Independent Poll: Healthcare vote costs Republican incumbent an additional 9 points in next year’s election.
With the seeming collapse of the Affordable Care Act repeal process in the Senate, members of the House who voted in support of a highly unpopular bill have been left with a lot to defend, and little to show for it. The potentially catastrophic effects of these votes for Republicans in swing districts are evident from new results in a ReconMR poll of registered voters in New Jersey’s 11th Congressional district, sponsored by the independent grassroots group NJ11th for Change. Republican Rep. Frelinghuysen trails by 9.4 points, 36.7 percent versus the Democratic Nominee 46.1 percent.
District voters reacted strongly when reminded that Rep. Frelinghuysen announced that he would vote against the House measure, before eventually voting for it. While the poll shows that Frelinghuysen is running well behind a generic Democrat in next year’s election (-9.4 points), an experiment embedded in the survey show that his actions on healthcare have cost him 10 additional points in that match-up. When prompted by AHCA actions, voters broke even more strongly against Rep. Frelinghuysen 30.4% vs 49.8% (-19.4 points). Polling demonstrates this is likely to be a flashpoint for both him and other Republican incumbents in swing districts throughout the country.
Only 24 percent of registered voters say that they approve of Frelinghuysen's action on healthcare, a figure that includes just 44 percent of Republicans, 19 percent of independents, and only 6 percent of Democrats. In contrast, 60 percent of registered voters in the district disapprove of his actions on the AHCA. Voters in the district reject many of the elements of the legislation Frelinghuysen eventually supported, with 67 percent opposing cuts to Medicaid, versus only 21 percent supporting. Even among Republicans, more oppose the Medicaid cuts (43%) than support them (38%). An overwhelming majority of voters in the district (72%) also say that Planned Parenthood should be allowed to receive federal funds for non-abortion services, with even Republicans being more likely to approve of continued funding (49%) than oppose it (44%).
“Frelinghuysen's pat line to constituents for years has been, ‘rest assured I’ll keep your views in mind.’ The poll shows that either he doesn't, or he's ineffective in understanding the needs of the majority of citizens in his district,” said Elizabeth Juviler, an organizer for NJ 11th For Change.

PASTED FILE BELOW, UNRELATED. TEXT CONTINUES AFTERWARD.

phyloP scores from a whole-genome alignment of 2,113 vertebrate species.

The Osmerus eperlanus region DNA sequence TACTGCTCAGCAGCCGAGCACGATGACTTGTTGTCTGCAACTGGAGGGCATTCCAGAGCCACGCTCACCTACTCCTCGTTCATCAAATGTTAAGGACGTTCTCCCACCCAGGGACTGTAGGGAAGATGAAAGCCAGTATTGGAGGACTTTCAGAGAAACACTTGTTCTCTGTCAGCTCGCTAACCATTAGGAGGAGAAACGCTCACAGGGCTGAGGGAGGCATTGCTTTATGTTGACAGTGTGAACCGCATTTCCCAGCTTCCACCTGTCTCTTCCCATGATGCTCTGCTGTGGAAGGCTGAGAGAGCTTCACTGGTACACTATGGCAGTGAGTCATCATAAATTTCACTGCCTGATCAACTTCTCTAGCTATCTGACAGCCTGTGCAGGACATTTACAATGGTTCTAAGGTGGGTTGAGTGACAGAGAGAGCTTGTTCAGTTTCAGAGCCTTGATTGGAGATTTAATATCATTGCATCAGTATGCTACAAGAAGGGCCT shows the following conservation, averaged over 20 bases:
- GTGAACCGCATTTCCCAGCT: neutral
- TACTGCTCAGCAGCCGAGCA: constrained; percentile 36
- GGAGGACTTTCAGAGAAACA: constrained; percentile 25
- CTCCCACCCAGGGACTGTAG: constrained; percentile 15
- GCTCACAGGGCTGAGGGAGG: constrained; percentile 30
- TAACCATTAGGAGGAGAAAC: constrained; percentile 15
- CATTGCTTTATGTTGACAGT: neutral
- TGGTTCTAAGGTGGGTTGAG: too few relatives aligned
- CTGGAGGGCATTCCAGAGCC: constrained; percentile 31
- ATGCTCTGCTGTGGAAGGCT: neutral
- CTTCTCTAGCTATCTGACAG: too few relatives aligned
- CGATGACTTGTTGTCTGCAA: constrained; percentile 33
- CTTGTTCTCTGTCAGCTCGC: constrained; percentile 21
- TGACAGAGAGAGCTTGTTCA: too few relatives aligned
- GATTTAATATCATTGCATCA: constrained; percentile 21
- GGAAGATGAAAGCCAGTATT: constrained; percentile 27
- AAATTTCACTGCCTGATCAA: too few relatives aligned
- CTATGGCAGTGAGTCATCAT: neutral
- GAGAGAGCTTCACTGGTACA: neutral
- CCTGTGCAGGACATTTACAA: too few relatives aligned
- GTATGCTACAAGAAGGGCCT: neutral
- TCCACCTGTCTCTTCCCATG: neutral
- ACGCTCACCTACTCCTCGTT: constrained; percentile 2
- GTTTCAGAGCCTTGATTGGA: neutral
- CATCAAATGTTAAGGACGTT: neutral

With such overwhelming opposition to these key votes in his district, it’s no surprise that Frelinghuysen's support for the measure is hurting his chances of reelection. The survey included an experiment, in which half of respondents were asked about their choice in next year’s election before being asked about Frelinghuysen's actions on healthcare, and half were asked about their ballot choice only afterwards.
For those voters asked about who they would support in the upcoming election before being asked about healthcare, the results for Frelinghuysen were bad, with 46 percent of voters supporting an unnamed Democratic nominee, and only 36 percent supporting Frelinghuysen. However, despite the fact that the survey was taken months after the AHCA passed the House, Frelinghuysen's numbers turn from bad to catastrophic among those voters who were asked about his actions on healthcare before being asked the ballot question: those voters favored the Democratic nominee by 19 points in a match-up with Frelinghuysen, 49 to 30.
Cook Political Report House editor David Wasserman noted the district is “trending rapidly away from the GOP”. In May Cook downgraded the district to a notch above toss up, adding “Frelinghuysen, the newly minted appropriations chair, hasn’t had to run a real race since 1992.”
This loss in support for Frelinghuysen comes from both Republicans and independents. Republicans who were asked about their support for a candidate before being asked about healthcare supported Frelinghuysen by a 75-7 margin; those Republicans that were asked about healthcare before the candidate question, only supported Frelinghuysen by a 64-12 margin. This move, from a 68 point margin to a 52 point margin, among his own party, underlines the depth of the problem faced by incumbents tied to the unpopular bill. Independents who weren’t asked about the healthcare bill supported Frelinghuysen over the Democrat by a 14 point margin (31-17); those that were asked about it favored the Democrat by a 15 point margin (35-20), a 29 point swing. The healthcare vote even hurt Frelinghuysen among Democrats: asking about the healthcare vote reduced Democratic support for him from 4 percent, down to just 1.
"An informed constituency will never confuse rhetoric with action," noted former Senator Bob Torricelli. "Elected officials will, ultimately, be held accountable for their actions."